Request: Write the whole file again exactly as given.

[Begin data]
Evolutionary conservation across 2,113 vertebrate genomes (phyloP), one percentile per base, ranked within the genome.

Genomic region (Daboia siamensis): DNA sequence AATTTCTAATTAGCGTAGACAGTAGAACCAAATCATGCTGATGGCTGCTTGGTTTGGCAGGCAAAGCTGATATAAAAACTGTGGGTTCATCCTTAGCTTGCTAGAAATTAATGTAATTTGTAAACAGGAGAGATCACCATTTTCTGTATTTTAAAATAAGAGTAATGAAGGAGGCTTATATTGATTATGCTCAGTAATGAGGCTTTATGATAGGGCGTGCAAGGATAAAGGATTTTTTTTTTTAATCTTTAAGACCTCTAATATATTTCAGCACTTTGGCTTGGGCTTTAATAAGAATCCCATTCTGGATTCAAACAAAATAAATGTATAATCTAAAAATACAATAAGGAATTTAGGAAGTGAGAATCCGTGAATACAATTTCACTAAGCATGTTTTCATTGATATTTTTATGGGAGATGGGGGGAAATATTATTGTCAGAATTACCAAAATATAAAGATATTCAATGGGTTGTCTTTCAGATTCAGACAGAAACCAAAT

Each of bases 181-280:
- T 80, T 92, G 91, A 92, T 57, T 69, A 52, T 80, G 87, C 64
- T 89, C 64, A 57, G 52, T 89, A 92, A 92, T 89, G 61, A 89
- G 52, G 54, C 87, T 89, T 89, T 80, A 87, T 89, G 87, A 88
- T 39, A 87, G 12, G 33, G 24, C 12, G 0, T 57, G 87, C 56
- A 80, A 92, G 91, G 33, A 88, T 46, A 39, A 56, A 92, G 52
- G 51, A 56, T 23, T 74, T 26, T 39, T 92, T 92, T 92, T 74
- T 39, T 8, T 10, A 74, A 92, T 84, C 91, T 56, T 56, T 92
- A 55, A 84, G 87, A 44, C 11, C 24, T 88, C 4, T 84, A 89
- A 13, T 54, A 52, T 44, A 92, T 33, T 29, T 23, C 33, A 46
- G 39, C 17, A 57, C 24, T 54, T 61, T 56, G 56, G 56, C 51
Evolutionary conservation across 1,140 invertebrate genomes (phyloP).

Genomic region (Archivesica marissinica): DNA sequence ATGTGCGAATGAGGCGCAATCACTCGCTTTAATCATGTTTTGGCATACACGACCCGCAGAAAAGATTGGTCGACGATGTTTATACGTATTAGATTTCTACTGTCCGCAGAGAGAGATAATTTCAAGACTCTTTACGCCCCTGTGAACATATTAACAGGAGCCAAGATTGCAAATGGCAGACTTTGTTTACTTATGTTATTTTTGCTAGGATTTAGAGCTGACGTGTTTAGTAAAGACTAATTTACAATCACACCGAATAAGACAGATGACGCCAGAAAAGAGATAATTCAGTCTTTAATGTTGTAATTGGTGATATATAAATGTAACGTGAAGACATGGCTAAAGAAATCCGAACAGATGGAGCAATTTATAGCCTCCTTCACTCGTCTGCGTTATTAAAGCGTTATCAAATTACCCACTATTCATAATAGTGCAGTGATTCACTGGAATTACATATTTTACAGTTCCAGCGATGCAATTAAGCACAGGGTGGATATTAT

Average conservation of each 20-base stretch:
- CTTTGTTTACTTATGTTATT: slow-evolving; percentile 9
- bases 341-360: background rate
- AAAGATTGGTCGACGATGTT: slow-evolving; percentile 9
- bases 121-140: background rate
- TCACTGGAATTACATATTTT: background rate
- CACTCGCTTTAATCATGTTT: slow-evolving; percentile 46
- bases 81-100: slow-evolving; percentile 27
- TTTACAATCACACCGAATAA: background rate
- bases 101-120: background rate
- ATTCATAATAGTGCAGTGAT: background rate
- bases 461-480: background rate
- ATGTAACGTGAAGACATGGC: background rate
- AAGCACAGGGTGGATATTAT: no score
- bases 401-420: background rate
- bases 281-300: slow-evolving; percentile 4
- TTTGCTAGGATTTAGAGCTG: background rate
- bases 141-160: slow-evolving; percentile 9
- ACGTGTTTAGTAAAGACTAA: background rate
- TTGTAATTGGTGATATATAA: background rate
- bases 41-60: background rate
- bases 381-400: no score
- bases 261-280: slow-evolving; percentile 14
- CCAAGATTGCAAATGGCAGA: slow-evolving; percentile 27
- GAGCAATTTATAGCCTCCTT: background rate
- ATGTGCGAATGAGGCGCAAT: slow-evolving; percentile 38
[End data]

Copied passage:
Evolutionary conservation across 2,113 vertebrate genomes (phyloP), one percentile per base, ranked within the genome.

Genomic region (Daboia siamensis): DNA sequence AATTTCTAATTAGCGTAGACAGTAGAACCAAATCATGCTGATGGCTGCTTGGTTTGGCAGGCAAAGCTGATATAAAAACTGTGGGTTCATCCTTAGCTTGCTAGAAATTAATGTAATTTGTAAACAGGAGAGATCACCATTTTCTGTATTTTAAAATAAGAGTAATGAAGGAGGCTTATATTGATTATGCTCAGTAATGAGGCTTTATGATAGGGCGTGCAAGGATAAAGGATTTTTTTTTTTAATCTTTAAGACCTCTAATATATTTCAGCACTTTGGCTTGGGCTTTAATAAGAATCCCATTCTGGATTCAAACAAAATAAATGTATAATCTAAAAATACAATAAGGAATTTAGGAAGTGAGAATCCGTGAATACAATTTCACTAAGCATGTTTTCATTGATATTTTTATGGGAGATGGGGGGAAATATTATTGTCAGAATTACCAAAATATAAAGATATTCAATGGGTTGTCTTTCAGATTCAGACAGAAACCAAAT

Each of bases 181-280:
- T 80, T 92, G 91, A 92, T 57, T 69, A 52, T 80, G 87, C 64
- T 89, C 64, A 57, G 52, T 89, A 92, A 92, T 89, G 61, A 89
- G 52, G 54, C 87, T 89, T 89, T 80, A 87, T 89, G 87, A 88
- T 39, A 87, G 12, G 33, G 24, C 12, G 0, T 57, G 87, C 56
- A 80, A 92, G 91, G 33, A 88, T 46, A 39, A 56, A 92, G 52
- G 51, A 56, T 23, T 74, T 26, T 39, T 92, T 92, T 92, T 74
- T 39, T 8, T 10, A 74, A 92, T 84, C 91, T 56, T 56, T 92
- A 55, A 84, G 87, A 44, C 11, C 24, T 88, C 4, T 84, A 89
- A 13, T 54, A 52, T 44, A 92, T 33, T 29, T 23, C 33, A 46
- G 39, C 17, A 57, C 24, T 54, T 61, T 56, G 56, G 56, C 51
Evolutionary conservation across 1,140 invertebrate genomes (phyloP).

Genomic region (Archivesica marissinica): DNA sequence ATGTGCGAATGAGGCGCAATCACTCGCTTTAATCATGTTTTGGCATACACGACCCGCAGAAAAGATTGGTCGACGATGTTTATACGTATTAGATTTCTACTGTCCGCAGAGAGAGATAATTTCAAGACTCTTTACGCCCCTGTGAACATATTAACAGGAGCCAAGATTGCAAATGGCAGACTTTGTTTACTTATGTTATTTTTGCTAGGATTTAGAGCTGACGTGTTTAGTAAAGACTAATTTACAATCACACCGAATAAGACAGATGACGCCAGAAAAGAGATAATTCAGTCTTTAATGTTGTAATTGGTGATATATAAATGTAACGTGAAGACATGGCTAAAGAAATCCGAACAGATGGAGCAATTTATAGCCTCCTTCACTCGTCTGCGTTATTAAAGCGTTATCAAATTACCCACTATTCATAATAGTGCAGTGATTCACTGGAATTACATATTTTACAGTTCCAGCGATGCAATTAAGCACAGGGTGGATATTAT

Average conservation of each 20-base stretch:
- CTTTGTTTACTTATGTTATT: slow-evolving; percentile 9
- bases 341-360: background rate
- AAAGATTGGTCGACGATGTT: slow-evolving; percentile 9
- bases 121-140: background rate
- TCACTGGAATTACATATTTT: background rate
- CACTCGCTTTAATCATGTTT: slow-evolving; percentile 46
- bases 81-100: slow-evolving; percentile 27
- TTTACAATCACACCGAATAA: background rate
- bases 101-120: background rate
- ATTCATAATAGTGCAGTGAT: background rate
- bases 461-480: background rate
- ATGTAACGTGAAGACATGGC: background rate
- AAGCACAGGGTGGATATTAT: no score
- bases 401-420: background rate
- bases 281-300: slow-evolving; percentile 4
- TTTGCTAGGATTTAGAGCTG: background rate
- bases 141-160: slow-evolving; percentile 9
- ACGTGTTTAGTAAAGACTAA: background rate
- TTGTAATTGGTGATATATAA: background rate
- bases 41-60: background rate
- bases 381-400: no score
- bases 261-280: slow-evolving; percentile 14
- CCAAGATTGCAAATGGCAGA: slow-evolving; percentile 27
- GAGCAATTTATAGCCTCCTT: background rate
- ATGTGCGAATGAGGCGCAAT: slow-evolving; percentile 38